Bloomberg Fixed Income Indices is an index family comprised of the Bloomberg US Aggregate Index, Government/Corporate Bond Index, Mortgage-Backed Securities Index, and Asset-Backed Securities Index, Municipal Index, High-Yield Index, Commodity Index and others designed to represent the broad fixed income markets and sectors. On August 24, 2016, Bloomberg acquired these long-standing assets from Barclays Bank PLC. and on August 24, 2021, they were rebranded as the Bloomberg Fixed Income Indices. See https://www.bloomberg.com/markets/rates-bonds/bloomberg-fixed-income-indices for more information..
The CBOE Volatility Index (VIX) is an up-to-the-minute market estimate of expected volatility that is calculated by using real-time S&P 500 Index option bid/ask quotes. The Index uses nearby and second nearby options with at least eight days left to expiration and then weights them to yield a constant, 30-day measure of the expected volatility of the S&P 500 Index.
FTSE Real Estate Indices (NAREIT Index and EPRA/NAREIT Index) includes only those companies that meet minimum size, liquidity and free float criteria as set forth by FTSE and is meant as a broad representation of publicly traded real estate securities. Relevant real estate activities are defined as the ownership, disposure, and development of income-producing real estate. See https://www.ftserussell.com/index/category/real-estate for more information.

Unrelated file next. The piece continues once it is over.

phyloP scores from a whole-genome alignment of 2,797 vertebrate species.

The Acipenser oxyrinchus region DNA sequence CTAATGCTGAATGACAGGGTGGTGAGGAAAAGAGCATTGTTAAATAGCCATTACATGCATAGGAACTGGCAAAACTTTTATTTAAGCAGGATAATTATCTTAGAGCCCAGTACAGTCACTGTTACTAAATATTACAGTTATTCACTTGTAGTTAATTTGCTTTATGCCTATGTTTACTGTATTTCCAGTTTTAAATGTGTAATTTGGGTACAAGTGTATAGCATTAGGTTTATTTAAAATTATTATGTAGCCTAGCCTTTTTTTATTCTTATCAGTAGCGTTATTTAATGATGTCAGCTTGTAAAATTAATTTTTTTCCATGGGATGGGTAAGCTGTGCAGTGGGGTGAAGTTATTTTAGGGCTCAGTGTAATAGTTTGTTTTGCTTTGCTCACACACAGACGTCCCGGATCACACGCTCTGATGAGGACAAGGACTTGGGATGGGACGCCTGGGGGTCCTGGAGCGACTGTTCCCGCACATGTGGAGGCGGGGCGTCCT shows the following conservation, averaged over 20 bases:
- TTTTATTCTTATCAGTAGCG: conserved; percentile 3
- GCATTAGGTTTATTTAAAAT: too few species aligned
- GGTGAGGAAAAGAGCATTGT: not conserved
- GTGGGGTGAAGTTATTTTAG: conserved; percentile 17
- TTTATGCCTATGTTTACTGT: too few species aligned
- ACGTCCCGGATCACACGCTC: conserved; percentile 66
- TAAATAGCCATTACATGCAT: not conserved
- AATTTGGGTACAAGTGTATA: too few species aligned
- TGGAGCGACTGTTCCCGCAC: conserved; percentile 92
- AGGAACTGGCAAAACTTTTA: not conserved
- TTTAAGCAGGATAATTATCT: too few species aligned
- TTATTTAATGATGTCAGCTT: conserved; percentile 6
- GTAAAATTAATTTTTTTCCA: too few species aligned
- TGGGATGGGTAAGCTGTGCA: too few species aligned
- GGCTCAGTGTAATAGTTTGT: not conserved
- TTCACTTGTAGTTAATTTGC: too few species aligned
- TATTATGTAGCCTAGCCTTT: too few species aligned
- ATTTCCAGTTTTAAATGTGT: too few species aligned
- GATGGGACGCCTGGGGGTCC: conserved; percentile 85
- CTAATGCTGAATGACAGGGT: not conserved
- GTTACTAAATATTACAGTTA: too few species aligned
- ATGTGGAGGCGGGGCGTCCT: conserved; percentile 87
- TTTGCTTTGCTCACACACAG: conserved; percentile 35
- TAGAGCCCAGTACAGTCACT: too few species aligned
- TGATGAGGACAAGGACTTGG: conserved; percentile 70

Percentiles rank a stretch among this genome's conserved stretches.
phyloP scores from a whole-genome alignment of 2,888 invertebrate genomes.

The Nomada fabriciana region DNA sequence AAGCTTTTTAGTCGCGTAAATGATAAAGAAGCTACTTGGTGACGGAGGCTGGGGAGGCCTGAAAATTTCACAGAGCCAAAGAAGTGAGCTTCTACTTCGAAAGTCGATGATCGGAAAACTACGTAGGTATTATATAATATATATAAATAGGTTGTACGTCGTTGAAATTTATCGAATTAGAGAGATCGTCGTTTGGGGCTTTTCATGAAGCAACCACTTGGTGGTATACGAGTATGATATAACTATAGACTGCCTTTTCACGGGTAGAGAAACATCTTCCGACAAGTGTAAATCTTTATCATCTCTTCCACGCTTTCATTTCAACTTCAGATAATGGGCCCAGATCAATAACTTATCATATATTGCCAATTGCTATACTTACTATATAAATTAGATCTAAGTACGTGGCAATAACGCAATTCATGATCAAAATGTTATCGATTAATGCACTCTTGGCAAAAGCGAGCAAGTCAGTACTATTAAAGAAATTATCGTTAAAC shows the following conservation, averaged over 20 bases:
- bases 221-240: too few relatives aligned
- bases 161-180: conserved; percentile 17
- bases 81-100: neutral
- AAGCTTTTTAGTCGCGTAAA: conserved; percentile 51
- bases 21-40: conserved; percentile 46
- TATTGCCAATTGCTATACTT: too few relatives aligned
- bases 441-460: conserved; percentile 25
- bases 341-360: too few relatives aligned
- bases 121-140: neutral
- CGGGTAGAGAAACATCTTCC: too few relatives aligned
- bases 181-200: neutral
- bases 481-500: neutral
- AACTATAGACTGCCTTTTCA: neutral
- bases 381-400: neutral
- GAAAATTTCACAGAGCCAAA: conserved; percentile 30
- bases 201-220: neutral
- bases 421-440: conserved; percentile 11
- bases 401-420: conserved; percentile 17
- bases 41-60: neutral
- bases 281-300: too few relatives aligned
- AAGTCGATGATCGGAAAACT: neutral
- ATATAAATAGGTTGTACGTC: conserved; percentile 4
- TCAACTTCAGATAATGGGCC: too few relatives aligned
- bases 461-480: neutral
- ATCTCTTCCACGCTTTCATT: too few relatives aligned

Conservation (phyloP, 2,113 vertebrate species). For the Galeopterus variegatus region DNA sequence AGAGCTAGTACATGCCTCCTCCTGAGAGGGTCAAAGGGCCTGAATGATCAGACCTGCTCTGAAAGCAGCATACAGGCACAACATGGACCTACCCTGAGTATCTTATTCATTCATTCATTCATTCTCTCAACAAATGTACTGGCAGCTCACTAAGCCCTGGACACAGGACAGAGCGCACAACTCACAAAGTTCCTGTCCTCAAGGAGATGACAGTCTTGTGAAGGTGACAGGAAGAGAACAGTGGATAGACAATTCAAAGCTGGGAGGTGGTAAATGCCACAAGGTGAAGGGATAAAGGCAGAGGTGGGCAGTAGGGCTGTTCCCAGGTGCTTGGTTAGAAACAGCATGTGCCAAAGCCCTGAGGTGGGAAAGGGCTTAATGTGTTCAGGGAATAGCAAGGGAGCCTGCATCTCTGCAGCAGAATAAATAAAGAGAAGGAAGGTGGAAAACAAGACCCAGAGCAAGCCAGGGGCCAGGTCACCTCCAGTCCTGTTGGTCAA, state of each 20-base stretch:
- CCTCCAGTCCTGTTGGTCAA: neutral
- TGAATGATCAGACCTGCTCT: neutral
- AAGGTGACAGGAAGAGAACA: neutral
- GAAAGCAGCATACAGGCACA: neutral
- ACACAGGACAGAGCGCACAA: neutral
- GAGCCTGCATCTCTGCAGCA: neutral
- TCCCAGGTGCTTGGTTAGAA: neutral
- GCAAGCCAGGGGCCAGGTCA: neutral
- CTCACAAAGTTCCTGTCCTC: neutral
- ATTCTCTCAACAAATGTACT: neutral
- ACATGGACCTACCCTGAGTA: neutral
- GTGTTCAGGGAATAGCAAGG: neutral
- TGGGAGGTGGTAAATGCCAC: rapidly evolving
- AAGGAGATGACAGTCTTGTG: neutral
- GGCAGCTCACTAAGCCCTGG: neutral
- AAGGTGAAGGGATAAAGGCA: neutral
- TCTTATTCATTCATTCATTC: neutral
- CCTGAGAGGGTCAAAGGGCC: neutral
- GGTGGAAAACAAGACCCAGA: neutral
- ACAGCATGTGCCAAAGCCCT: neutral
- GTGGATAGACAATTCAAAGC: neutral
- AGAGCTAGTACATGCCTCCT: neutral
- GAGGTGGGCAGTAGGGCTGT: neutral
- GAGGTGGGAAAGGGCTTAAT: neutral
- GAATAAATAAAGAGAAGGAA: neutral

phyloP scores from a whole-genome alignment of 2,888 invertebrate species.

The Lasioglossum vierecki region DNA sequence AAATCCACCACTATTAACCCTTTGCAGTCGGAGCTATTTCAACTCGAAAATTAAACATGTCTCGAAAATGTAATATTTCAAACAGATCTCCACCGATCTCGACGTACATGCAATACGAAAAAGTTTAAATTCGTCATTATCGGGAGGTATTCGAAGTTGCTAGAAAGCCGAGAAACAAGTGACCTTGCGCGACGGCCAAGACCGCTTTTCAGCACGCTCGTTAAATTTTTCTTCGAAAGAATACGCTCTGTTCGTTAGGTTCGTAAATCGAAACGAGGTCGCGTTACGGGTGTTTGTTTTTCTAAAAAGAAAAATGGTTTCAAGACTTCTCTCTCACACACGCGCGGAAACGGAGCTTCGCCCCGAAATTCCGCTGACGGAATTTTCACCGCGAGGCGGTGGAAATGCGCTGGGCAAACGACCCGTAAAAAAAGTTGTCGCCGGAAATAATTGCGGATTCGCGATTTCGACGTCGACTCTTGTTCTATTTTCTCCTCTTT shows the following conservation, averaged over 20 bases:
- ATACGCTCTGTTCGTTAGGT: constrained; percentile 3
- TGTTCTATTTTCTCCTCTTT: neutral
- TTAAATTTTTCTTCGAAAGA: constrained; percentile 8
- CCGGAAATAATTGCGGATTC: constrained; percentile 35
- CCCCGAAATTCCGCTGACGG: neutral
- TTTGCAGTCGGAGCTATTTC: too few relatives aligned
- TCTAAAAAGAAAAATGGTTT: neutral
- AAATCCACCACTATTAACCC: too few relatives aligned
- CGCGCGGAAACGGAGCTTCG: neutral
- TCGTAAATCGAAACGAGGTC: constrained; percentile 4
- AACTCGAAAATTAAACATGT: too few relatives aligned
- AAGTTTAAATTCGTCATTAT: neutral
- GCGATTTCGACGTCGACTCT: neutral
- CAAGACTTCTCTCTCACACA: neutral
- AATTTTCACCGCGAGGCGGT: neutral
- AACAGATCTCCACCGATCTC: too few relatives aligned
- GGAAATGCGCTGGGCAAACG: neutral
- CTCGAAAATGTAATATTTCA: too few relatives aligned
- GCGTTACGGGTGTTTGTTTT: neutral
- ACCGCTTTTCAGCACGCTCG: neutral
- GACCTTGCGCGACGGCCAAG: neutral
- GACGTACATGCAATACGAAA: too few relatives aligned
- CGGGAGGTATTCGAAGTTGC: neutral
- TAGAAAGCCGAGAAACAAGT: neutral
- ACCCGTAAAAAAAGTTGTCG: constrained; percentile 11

HFRI Monthly Indices (HFRI) are equally weighted performance indexes, compiled by Hedge Fund Research Inc. (HFX), and are used by numerous hedge fund managers as a benchmark for their own hedge funds. The HFRI are broken down into 37 different categories by strategy, including the HFRI Fund Weighted Composite, which accounts for over 2,000 funds listed on the internal HFR Database. The HFRI Fund of Funds Composite Index is an equal weighted, net of fee, index composed of approximately 800 fund- of- funds which report to HFR. See www.hedgefundresearch.com for more information on index construction.
J.P. Morgan’s Global Index Research group produces proprietary index products that track emerging markets, government debt, and corporate debt asset classes. Some of these indices include the JPMorgan Emerging Market Bond Plus Index, JPMorgan Emerging Market Local Plus Index, JPMorgan Global Bond Non-U.S. Index and JPMorgan Global Bond Non-U.S. Index. See www.jpmorgan.com for more information.
Merrill Lynch high yield indices measure the performance of securities that pay interest in cash and have a credit rating of below investment grade. Merrill Lynch uses a composite of Fitch Ratings, Moody’s and Standard and Poor’s credit ratings in selecting bonds for these indices. These ratings measure the risk that the bond issuer will fail to pay interest or to repay principal in full. See www.ml.com for more information.
Morgan Stanley Capital International – MSCI is a series of indices constructed by Morgan Stanley to help institutional investors benchmark their returns. There are a wide range of indices created by Morgan Stanley covering a multitude of developed and emerging economies and economic sectors. See www.morganstanley.com for more information.
The FTSE Nareit All Equity REITs Index is a free-float adjusted, market capitalization-weighted index of U.S. equity REITs.
Russell Investments rank U.S. common stocks from largest to smallest market capitalization at each annual reconstitution period (May 31). The primary Russell Indices are defined as follows: 1) the top 3,000 stocks become the Russell 3000 Index, 2) the largest 1,000 stocks become the Russell 1000 Index, 3) the smallest 800 stocks in the Russell 1000 Index become the Russell Midcap index, 4) the next 2,000 stocks become the Russell 2000 Index, 5) the smallest 1,000 in the Russell 2000 Index plus the next smallest 1,000 comprise the Russell Microcap Index, and 6) U.S. Equity REITs comprise the FTSE Nareit All Equity REIT Index. See www.russell.com for more information.